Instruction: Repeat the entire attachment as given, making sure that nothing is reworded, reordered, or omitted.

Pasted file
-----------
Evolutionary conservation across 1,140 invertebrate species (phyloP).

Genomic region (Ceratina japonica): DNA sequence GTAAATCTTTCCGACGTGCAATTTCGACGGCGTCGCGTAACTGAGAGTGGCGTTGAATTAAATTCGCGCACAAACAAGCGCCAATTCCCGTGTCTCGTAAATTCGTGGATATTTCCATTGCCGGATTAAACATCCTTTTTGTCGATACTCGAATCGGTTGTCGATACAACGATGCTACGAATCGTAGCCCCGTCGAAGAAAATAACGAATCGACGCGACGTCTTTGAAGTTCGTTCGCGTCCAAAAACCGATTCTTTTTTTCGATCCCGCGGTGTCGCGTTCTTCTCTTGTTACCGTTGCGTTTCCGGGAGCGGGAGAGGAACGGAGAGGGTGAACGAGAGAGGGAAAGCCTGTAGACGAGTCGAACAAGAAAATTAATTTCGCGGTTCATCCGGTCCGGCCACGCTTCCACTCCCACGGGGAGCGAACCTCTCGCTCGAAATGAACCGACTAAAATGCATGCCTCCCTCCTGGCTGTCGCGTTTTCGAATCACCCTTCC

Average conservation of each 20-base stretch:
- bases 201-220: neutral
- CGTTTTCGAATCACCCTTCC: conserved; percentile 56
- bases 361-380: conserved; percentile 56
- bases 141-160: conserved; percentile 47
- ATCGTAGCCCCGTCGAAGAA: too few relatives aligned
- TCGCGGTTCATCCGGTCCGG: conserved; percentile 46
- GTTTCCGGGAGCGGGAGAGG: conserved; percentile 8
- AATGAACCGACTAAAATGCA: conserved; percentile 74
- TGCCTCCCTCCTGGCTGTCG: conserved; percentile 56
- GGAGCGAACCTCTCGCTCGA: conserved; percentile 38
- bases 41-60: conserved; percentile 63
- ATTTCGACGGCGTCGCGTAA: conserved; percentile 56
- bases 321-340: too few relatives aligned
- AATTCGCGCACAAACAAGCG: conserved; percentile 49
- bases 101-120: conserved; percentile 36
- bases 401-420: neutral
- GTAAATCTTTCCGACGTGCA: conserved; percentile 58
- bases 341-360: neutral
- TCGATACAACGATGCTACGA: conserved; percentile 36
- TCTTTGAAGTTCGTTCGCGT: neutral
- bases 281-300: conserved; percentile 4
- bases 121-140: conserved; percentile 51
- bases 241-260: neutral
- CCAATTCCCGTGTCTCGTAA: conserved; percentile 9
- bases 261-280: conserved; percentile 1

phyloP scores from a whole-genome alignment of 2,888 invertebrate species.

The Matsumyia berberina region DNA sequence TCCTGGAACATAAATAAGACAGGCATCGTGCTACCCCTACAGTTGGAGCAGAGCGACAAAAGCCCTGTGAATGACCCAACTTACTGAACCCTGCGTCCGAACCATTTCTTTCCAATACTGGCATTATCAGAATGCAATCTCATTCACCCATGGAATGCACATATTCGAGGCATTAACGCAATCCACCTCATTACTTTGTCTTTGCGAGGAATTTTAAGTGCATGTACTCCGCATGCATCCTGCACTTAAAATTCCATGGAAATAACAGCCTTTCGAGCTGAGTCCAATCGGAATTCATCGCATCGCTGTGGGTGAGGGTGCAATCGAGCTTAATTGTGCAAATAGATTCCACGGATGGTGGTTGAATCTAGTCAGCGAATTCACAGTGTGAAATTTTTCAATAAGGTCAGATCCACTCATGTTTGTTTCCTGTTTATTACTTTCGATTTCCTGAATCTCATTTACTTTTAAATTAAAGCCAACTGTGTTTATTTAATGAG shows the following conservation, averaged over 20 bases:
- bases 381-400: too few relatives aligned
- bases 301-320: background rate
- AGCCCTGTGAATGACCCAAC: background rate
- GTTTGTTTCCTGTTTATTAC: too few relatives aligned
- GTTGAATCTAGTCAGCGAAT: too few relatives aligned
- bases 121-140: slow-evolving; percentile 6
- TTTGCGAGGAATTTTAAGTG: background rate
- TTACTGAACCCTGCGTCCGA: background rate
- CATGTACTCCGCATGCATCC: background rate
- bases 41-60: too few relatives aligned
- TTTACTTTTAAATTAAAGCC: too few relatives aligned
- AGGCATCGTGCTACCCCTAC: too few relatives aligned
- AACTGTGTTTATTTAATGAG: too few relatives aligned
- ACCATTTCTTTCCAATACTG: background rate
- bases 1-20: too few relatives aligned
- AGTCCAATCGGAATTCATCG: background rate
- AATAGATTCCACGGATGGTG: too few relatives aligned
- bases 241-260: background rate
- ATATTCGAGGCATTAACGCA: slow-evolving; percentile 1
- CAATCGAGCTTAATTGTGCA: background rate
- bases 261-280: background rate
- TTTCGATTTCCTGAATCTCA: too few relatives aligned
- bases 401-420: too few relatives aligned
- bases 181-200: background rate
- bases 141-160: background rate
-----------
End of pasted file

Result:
Evolutionary conservation across 1,140 invertebrate species (phyloP).

Genomic region (Ceratina japonica): DNA sequence GTAAATCTTTCCGACGTGCAATTTCGACGGCGTCGCGTAACTGAGAGTGGCGTTGAATTAAATTCGCGCACAAACAAGCGCCAATTCCCGTGTCTCGTAAATTCGTGGATATTTCCATTGCCGGATTAAACATCCTTTTTGTCGATACTCGAATCGGTTGTCGATACAACGATGCTACGAATCGTAGCCCCGTCGAAGAAAATAACGAATCGACGCGACGTCTTTGAAGTTCGTTCGCGTCCAAAAACCGATTCTTTTTTTCGATCCCGCGGTGTCGCGTTCTTCTCTTGTTACCGTTGCGTTTCCGGGAGCGGGAGAGGAACGGAGAGGGTGAACGAGAGAGGGAAAGCCTGTAGACGAGTCGAACAAGAAAATTAATTTCGCGGTTCATCCGGTCCGGCCACGCTTCCACTCCCACGGGGAGCGAACCTCTCGCTCGAAATGAACCGACTAAAATGCATGCCTCCCTCCTGGCTGTCGCGTTTTCGAATCACCCTTCC

Average conservation of each 20-base stretch:
- bases 201-220: neutral
- CGTTTTCGAATCACCCTTCC: conserved; percentile 56
- bases 361-380: conserved; percentile 56
- bases 141-160: conserved; percentile 47
- ATCGTAGCCCCGTCGAAGAA: too few relatives aligned
- TCGCGGTTCATCCGGTCCGG: conserved; percentile 46
- GTTTCCGGGAGCGGGAGAGG: conserved; percentile 8
- AATGAACCGACTAAAATGCA: conserved; percentile 74
- TGCCTCCCTCCTGGCTGTCG: conserved; percentile 56
- GGAGCGAACCTCTCGCTCGA: conserved; percentile 38
- bases 41-60: conserved; percentile 63
- ATTTCGACGGCGTCGCGTAA: conserved; percentile 56
- bases 321-340: too few relatives aligned
- AATTCGCGCACAAACAAGCG: conserved; percentile 49
- bases 101-120: conserved; percentile 36
- bases 401-420: neutral
- GTAAATCTTTCCGACGTGCA: conserved; percentile 58
- bases 341-360: neutral
- TCGATACAACGATGCTACGA: conserved; percentile 36
- TCTTTGAAGTTCGTTCGCGT: neutral
- bases 281-300: conserved; percentile 4
- bases 121-140: conserved; percentile 51
- bases 241-260: neutral
- CCAATTCCCGTGTCTCGTAA: conserved; percentile 9
- bases 261-280: conserved; percentile 1

phyloP scores from a whole-genome alignment of 2,888 invertebrate species.

The Matsumyia berberina region DNA sequence TCCTGGAACATAAATAAGACAGGCATCGTGCTACCCCTACAGTTGGAGCAGAGCGACAAAAGCCCTGTGAATGACCCAACTTACTGAACCCTGCGTCCGAACCATTTCTTTCCAATACTGGCATTATCAGAATGCAATCTCATTCACCCATGGAATGCACATATTCGAGGCATTAACGCAATCCACCTCATTACTTTGTCTTTGCGAGGAATTTTAAGTGCATGTACTCCGCATGCATCCTGCACTTAAAATTCCATGGAAATAACAGCCTTTCGAGCTGAGTCCAATCGGAATTCATCGCATCGCTGTGGGTGAGGGTGCAATCGAGCTTAATTGTGCAAATAGATTCCACGGATGGTGGTTGAATCTAGTCAGCGAATTCACAGTGTGAAATTTTTCAATAAGGTCAGATCCACTCATGTTTGTTTCCTGTTTATTACTTTCGATTTCCTGAATCTCATTTACTTTTAAATTAAAGCCAACTGTGTTTATTTAATGAG shows the following conservation, averaged over 20 bases:
- bases 381-400: too few relatives aligned
- bases 301-320: background rate
- AGCCCTGTGAATGACCCAAC: background rate
- GTTTGTTTCCTGTTTATTAC: too few relatives aligned
- GTTGAATCTAGTCAGCGAAT: too few relatives aligned
- bases 121-140: slow-evolving; percentile 6
- TTTGCGAGGAATTTTAAGTG: background rate
- TTACTGAACCCTGCGTCCGA: background rate
- CATGTACTCCGCATGCATCC: background rate
- bases 41-60: too few relatives aligned
- TTTACTTTTAAATTAAAGCC: too few relatives aligned
- AGGCATCGTGCTACCCCTAC: too few relatives aligned
- AACTGTGTTTATTTAATGAG: too few relatives aligned
- ACCATTTCTTTCCAATACTG: background rate
- bases 1-20: too few relatives aligned
- AGTCCAATCGGAATTCATCG: background rate
- AATAGATTCCACGGATGGTG: too few relatives aligned
- bases 241-260: background rate
- ATATTCGAGGCATTAACGCA: slow-evolving; percentile 1
- CAATCGAGCTTAATTGTGCA: background rate
- bases 261-280: background rate
- TTTCGATTTCCTGAATCTCA: too few relatives aligned
- bases 401-420: too few relatives aligned
- bases 181-200: background rate
- bases 141-160: background rate